Saturday, September 26, 2009

The "no undo" principle

How often do you find yourself making a marginal opener and hearing partner soaring up to slam. It can be a sickening feeling. But the one thing you cannot do is starting fibbing about your hand. Well, you can't squirm in your seat and look uncomfortable either, but that goes without saying. In other words, there is no "undo" button. For all you know partner has most of the other points in the deck and all he needs to know is precisely which cards you have. Giving the wrong number of key cards might be particularly dangerous. Let's say partner has a good distributional hand but only one key card while you have two. If you lie and say you have one, he might very well assume you have four. In that case, instead of stopping safely at the five level, you'll be playing a hopeless grand!

Indeed, if you are going to open a substandard hand, or let's say you are going to make a jump rebid or give a limit raise or whatever, all actions which would have reasonable alternatives, make sure you have an ace (or if you know the trump suit already, the king of trumps).

I remember playing a hand in seven when partner opened the bidding and made a jump rebid with an aceless hand. I couldn't believe that an aceless hand could have bid that way so I assumed the key-card response showed three when in fact it showed none!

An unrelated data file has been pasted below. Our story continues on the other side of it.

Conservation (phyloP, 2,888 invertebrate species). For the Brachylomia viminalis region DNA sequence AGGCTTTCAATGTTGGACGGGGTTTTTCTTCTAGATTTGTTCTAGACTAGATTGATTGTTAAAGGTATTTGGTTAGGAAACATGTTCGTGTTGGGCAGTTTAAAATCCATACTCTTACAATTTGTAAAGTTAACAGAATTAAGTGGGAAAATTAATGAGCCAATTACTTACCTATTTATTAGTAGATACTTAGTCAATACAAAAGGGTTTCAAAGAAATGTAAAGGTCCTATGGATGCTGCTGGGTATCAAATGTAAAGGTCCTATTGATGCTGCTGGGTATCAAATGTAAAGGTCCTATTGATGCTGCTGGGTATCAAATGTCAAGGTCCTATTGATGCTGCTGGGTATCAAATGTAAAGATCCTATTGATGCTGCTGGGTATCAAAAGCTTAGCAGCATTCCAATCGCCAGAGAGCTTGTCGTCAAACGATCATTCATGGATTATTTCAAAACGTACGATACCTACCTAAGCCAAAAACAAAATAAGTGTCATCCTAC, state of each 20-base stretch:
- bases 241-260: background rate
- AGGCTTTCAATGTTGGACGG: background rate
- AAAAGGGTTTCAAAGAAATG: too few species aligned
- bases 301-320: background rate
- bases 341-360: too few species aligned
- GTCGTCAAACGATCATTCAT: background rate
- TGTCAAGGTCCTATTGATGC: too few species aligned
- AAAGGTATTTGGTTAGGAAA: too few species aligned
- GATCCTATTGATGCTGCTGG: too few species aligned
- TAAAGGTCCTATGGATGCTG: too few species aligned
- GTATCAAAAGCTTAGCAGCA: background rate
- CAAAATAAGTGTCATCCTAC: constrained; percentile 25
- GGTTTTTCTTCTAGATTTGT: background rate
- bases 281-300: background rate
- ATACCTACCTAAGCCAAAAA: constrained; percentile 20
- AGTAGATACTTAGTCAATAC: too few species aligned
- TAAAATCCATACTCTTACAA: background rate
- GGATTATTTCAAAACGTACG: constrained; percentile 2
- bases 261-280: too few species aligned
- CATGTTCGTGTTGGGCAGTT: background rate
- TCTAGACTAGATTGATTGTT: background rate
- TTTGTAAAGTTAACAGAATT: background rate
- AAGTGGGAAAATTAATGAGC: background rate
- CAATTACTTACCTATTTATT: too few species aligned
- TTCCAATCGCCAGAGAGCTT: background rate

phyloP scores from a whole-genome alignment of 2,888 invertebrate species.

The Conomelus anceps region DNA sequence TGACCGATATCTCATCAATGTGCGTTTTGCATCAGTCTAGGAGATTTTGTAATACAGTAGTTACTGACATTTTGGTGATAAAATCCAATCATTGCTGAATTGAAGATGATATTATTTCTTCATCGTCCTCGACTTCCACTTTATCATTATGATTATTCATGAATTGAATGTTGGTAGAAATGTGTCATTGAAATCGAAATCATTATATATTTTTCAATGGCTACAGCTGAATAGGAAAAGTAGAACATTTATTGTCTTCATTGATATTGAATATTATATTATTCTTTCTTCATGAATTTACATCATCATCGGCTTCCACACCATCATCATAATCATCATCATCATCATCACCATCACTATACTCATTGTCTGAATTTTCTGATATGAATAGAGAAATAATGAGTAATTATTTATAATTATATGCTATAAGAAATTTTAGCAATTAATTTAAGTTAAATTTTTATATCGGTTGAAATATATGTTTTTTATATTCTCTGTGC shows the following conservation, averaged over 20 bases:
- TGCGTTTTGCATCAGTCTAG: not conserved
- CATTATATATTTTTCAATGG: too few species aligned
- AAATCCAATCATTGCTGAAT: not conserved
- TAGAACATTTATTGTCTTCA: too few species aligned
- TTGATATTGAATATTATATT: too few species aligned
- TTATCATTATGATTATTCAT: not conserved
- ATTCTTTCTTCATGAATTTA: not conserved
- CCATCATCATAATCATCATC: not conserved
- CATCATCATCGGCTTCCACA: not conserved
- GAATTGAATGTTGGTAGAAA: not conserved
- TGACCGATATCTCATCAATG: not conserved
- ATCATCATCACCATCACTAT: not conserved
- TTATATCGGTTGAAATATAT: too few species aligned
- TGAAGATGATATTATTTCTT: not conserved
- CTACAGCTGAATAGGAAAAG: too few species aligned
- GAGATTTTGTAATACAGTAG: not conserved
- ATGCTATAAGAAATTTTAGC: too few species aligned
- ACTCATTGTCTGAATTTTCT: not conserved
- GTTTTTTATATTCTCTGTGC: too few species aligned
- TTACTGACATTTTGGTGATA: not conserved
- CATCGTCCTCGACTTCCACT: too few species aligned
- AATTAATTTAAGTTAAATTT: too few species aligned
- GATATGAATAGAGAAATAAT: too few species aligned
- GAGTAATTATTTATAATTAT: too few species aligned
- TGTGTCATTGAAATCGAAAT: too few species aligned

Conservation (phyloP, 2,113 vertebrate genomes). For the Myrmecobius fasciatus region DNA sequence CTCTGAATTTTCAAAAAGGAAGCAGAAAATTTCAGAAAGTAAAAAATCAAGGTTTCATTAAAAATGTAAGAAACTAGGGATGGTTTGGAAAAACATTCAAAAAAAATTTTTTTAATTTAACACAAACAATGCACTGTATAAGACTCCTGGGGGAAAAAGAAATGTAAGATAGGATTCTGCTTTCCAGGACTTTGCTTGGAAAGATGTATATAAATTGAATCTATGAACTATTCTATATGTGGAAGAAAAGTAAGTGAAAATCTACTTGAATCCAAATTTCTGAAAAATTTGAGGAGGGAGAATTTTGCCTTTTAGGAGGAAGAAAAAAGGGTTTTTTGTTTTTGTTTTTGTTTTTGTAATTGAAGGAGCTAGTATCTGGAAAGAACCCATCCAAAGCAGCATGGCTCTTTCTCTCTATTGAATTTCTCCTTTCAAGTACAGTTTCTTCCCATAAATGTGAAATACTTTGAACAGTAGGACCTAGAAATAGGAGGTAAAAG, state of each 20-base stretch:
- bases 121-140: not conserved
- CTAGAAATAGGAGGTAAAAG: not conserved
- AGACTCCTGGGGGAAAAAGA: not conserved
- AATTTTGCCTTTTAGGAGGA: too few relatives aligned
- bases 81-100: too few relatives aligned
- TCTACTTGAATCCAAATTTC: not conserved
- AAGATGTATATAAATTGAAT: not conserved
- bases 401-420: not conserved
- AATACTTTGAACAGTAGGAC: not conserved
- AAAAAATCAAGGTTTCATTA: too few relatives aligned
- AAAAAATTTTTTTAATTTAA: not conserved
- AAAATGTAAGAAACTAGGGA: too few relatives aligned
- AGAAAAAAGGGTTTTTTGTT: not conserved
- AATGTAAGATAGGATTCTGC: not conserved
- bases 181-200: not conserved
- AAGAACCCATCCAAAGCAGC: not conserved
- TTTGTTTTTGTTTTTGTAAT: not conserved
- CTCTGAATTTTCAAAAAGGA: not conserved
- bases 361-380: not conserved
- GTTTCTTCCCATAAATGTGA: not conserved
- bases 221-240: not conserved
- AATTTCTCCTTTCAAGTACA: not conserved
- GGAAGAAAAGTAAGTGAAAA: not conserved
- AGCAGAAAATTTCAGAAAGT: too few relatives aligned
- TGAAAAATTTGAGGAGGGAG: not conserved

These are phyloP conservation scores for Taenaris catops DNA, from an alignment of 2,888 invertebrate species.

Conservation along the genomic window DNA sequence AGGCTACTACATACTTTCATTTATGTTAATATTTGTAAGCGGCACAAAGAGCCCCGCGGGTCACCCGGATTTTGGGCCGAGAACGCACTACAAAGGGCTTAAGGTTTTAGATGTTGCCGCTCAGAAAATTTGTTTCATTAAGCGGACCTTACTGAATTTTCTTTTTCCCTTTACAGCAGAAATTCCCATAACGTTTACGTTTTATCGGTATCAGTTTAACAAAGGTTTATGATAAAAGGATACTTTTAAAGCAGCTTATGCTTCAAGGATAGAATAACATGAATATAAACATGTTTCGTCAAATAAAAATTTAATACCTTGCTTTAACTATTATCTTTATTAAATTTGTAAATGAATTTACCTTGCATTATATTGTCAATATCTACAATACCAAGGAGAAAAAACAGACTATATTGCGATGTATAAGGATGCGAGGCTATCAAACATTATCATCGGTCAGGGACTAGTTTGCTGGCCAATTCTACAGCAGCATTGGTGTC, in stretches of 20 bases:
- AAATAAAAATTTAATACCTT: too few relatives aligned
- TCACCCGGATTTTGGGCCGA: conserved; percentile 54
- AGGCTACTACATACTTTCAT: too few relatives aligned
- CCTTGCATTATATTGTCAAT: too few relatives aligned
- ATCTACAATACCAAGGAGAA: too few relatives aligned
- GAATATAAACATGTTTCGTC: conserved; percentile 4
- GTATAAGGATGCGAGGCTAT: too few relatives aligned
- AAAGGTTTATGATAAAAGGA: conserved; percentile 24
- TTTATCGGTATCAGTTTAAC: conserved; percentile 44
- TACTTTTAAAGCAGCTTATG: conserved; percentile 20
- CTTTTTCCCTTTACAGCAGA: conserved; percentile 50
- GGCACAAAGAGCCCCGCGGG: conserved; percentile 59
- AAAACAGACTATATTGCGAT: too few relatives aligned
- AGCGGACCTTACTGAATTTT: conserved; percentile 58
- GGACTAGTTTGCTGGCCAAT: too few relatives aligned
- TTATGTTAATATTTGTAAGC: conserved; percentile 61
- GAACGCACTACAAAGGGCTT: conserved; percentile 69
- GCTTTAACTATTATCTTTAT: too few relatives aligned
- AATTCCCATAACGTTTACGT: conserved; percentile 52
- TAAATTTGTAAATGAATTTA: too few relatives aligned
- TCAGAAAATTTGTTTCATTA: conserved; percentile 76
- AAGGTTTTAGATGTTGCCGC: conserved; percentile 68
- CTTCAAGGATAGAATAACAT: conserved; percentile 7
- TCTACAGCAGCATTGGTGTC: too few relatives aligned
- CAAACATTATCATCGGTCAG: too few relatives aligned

Going back to the no undo principle, here's a recent match-point example for which we actually scored a little over average. Partner held this hand: ♠AT75 A95 J82 ♣QJ8. Everyone was vulnerable and we were actually headed for a good score when partner decided to open this hand. The bad shape (deduct 1 point) is somewhat made up for by the two aces (add one point). It's still a balanced 12 point hand therefore which probably shouldn't be opened, but at least playing 12-14 notrumps, we can open it without in any way mis-describing the hand. I had a good balanced 12 myself so had no qualms about bidding 2 (game-forcing Stayman). The next player intervened with 3♣! Now we had a choice of actions - bid game or penalize (remember all were vulnerable). At this point, partner got a little nervous and passed, wishing that that would show a hand that shouldn't have opened! But, since we were already in a game force, what it showed in fact was a hand without a four-card major and without a club stopper. In fact, it suggested a desire to defend (given that we play negative doubles after a 1NT opening). I doubled in the passout seat hoping that partner actually held a club stack. My alternative was to bid 3showing my good diamond suit but it seemed unlikely that we could make a game in diamonds with two balanced hands and at the most 26 hcp. We got 500 but it didn't make up for the 630 that we should have had in 3NT. On the other hand, we beat the people who didn't bid game (presumably the ones where partner's hand didn't open).

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